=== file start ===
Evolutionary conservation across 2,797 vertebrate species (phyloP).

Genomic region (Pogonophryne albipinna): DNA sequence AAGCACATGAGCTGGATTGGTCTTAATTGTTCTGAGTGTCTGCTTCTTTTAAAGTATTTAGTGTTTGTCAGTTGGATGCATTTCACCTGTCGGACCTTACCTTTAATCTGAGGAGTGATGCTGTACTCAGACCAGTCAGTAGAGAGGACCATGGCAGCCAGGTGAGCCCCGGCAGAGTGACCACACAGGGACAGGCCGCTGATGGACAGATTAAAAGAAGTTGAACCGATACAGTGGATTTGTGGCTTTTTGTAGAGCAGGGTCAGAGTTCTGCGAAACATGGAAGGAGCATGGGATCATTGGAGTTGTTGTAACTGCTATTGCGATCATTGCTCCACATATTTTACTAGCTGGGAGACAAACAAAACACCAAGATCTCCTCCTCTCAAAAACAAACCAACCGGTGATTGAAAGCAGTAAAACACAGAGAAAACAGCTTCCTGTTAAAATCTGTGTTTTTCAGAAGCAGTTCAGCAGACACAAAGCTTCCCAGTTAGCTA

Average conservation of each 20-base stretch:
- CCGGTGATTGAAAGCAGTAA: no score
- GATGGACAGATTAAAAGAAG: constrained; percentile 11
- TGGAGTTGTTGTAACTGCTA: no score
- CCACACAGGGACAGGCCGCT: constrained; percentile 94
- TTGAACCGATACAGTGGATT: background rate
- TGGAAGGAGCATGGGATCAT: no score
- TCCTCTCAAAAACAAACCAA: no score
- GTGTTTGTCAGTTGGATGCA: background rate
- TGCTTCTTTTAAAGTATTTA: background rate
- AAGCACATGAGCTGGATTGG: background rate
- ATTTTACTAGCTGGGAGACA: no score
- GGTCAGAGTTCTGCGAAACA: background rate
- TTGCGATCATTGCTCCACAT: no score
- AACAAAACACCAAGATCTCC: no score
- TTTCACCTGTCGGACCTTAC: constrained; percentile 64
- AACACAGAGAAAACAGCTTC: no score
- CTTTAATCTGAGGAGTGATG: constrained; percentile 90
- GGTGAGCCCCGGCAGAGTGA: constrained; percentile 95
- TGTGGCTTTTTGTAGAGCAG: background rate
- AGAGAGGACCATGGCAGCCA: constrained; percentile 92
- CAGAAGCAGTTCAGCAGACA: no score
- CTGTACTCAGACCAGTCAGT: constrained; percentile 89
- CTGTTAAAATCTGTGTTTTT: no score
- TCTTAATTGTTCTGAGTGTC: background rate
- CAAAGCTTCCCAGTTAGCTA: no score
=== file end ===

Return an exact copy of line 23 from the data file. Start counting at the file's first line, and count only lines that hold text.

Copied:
- AGAGAGGACCATGGCAGCCA: constrained; percentile 92